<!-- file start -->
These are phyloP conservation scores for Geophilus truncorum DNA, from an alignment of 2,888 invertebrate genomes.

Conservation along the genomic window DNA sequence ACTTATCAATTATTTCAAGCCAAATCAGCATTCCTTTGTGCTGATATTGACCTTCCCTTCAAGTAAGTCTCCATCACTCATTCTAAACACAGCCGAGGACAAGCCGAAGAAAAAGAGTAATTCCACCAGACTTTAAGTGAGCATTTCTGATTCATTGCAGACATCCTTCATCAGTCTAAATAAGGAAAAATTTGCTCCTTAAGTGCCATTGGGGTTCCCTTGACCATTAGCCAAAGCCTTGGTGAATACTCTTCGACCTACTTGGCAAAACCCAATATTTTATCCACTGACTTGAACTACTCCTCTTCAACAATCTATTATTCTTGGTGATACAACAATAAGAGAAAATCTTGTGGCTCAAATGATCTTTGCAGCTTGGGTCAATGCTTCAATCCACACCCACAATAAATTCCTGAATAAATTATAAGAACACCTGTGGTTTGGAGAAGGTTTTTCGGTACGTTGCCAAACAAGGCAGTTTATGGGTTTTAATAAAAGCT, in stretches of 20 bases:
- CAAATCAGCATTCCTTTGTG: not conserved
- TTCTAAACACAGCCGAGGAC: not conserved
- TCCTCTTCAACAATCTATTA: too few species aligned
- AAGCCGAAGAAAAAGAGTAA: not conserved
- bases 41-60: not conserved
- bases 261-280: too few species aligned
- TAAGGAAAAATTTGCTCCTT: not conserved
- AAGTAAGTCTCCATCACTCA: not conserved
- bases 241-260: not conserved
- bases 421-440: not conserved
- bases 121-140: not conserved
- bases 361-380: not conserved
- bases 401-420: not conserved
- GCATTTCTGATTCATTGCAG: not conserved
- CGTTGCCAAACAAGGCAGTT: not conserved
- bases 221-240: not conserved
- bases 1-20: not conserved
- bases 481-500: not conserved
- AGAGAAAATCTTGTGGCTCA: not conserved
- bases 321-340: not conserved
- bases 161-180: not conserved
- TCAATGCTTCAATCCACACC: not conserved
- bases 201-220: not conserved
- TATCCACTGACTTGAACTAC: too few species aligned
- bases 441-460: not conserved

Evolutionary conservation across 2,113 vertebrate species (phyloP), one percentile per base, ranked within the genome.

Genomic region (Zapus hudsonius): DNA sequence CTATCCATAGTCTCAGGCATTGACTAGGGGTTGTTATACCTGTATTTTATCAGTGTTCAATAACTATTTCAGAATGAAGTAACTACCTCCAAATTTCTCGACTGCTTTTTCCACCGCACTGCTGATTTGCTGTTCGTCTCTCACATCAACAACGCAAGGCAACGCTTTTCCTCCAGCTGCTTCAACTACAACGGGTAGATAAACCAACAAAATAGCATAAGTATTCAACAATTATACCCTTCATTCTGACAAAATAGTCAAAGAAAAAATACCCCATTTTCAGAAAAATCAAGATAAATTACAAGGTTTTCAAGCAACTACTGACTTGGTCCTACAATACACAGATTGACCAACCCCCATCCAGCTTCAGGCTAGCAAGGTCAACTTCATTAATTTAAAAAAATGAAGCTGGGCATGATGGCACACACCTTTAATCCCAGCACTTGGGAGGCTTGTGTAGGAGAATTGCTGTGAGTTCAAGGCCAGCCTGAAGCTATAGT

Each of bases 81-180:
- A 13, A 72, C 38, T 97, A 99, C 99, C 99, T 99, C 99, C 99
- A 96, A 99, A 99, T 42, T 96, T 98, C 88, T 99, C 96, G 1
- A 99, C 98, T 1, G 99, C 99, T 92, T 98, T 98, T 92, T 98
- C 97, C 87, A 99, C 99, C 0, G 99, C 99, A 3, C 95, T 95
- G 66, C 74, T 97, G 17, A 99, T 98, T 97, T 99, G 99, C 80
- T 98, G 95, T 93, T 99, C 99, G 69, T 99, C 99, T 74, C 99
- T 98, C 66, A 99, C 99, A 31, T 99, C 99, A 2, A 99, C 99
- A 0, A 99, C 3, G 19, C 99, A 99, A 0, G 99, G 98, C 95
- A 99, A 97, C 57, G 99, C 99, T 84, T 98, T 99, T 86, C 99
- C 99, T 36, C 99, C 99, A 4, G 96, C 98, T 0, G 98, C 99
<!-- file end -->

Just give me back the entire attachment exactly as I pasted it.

These are phyloP conservation scores for Geophilus truncorum DNA, from an alignment of 2,888 invertebrate genomes.

Conservation along the genomic window DNA sequence ACTTATCAATTATTTCAAGCCAAATCAGCATTCCTTTGTGCTGATATTGACCTTCCCTTCAAGTAAGTCTCCATCACTCATTCTAAACACAGCCGAGGACAAGCCGAAGAAAAAGAGTAATTCCACCAGACTTTAAGTGAGCATTTCTGATTCATTGCAGACATCCTTCATCAGTCTAAATAAGGAAAAATTTGCTCCTTAAGTGCCATTGGGGTTCCCTTGACCATTAGCCAAAGCCTTGGTGAATACTCTTCGACCTACTTGGCAAAACCCAATATTTTATCCACTGACTTGAACTACTCCTCTTCAACAATCTATTATTCTTGGTGATACAACAATAAGAGAAAATCTTGTGGCTCAAATGATCTTTGCAGCTTGGGTCAATGCTTCAATCCACACCCACAATAAATTCCTGAATAAATTATAAGAACACCTGTGGTTTGGAGAAGGTTTTTCGGTACGTTGCCAAACAAGGCAGTTTATGGGTTTTAATAAAAGCT, in stretches of 20 bases:
- CAAATCAGCATTCCTTTGTG: not conserved
- TTCTAAACACAGCCGAGGAC: not conserved
- TCCTCTTCAACAATCTATTA: too few species aligned
- AAGCCGAAGAAAAAGAGTAA: not conserved
- bases 41-60: not conserved
- bases 261-280: too few species aligned
- TAAGGAAAAATTTGCTCCTT: not conserved
- AAGTAAGTCTCCATCACTCA: not conserved
- bases 241-260: not conserved
- bases 421-440: not conserved
- bases 121-140: not conserved
- bases 361-380: not conserved
- bases 401-420: not conserved
- GCATTTCTGATTCATTGCAG: not conserved
- CGTTGCCAAACAAGGCAGTT: not conserved
- bases 221-240: not conserved
- bases 1-20: not conserved
- bases 481-500: not conserved
- AGAGAAAATCTTGTGGCTCA: not conserved
- bases 321-340: not conserved
- bases 161-180: not conserved
- TCAATGCTTCAATCCACACC: not conserved
- bases 201-220: not conserved
- TATCCACTGACTTGAACTAC: too few species aligned
- bases 441-460: not conserved

Evolutionary conservation across 2,113 vertebrate species (phyloP), one percentile per base, ranked within the genome.

Genomic region (Zapus hudsonius): DNA sequence CTATCCATAGTCTCAGGCATTGACTAGGGGTTGTTATACCTGTATTTTATCAGTGTTCAATAACTATTTCAGAATGAAGTAACTACCTCCAAATTTCTCGACTGCTTTTTCCACCGCACTGCTGATTTGCTGTTCGTCTCTCACATCAACAACGCAAGGCAACGCTTTTCCTCCAGCTGCTTCAACTACAACGGGTAGATAAACCAACAAAATAGCATAAGTATTCAACAATTATACCCTTCATTCTGACAAAATAGTCAAAGAAAAAATACCCCATTTTCAGAAAAATCAAGATAAATTACAAGGTTTTCAAGCAACTACTGACTTGGTCCTACAATACACAGATTGACCAACCCCCATCCAGCTTCAGGCTAGCAAGGTCAACTTCATTAATTTAAAAAAATGAAGCTGGGCATGATGGCACACACCTTTAATCCCAGCACTTGGGAGGCTTGTGTAGGAGAATTGCTGTGAGTTCAAGGCCAGCCTGAAGCTATAGT

Each of bases 81-180:
- A 13, A 72, C 38, T 97, A 99, C 99, C 99, T 99, C 99, C 99
- A 96, A 99, A 99, T 42, T 96, T 98, C 88, T 99, C 96, G 1
- A 99, C 98, T 1, G 99, C 99, T 92, T 98, T 98, T 92, T 98
- C 97, C 87, A 99, C 99, C 0, G 99, C 99, A 3, C 95, T 95
- G 66, C 74, T 97, G 17, A 99, T 98, T 97, T 99, G 99, C 80
- T 98, G 95, T 93, T 99, C 99, G 69, T 99, C 99, T 74, C 99
- T 98, C 66, A 99, C 99, A 31, T 99, C 99, A 2, A 99, C 99
- A 0, A 99, C 3, G 19, C 99, A 99, A 0, G 99, G 98, C 95
- A 99, A 97, C 57, G 99, C 99, T 84, T 98, T 99, T 86, C 99
- C 99, T 36, C 99, C 99, A 4, G 96, C 98, T 0, G 98, C 99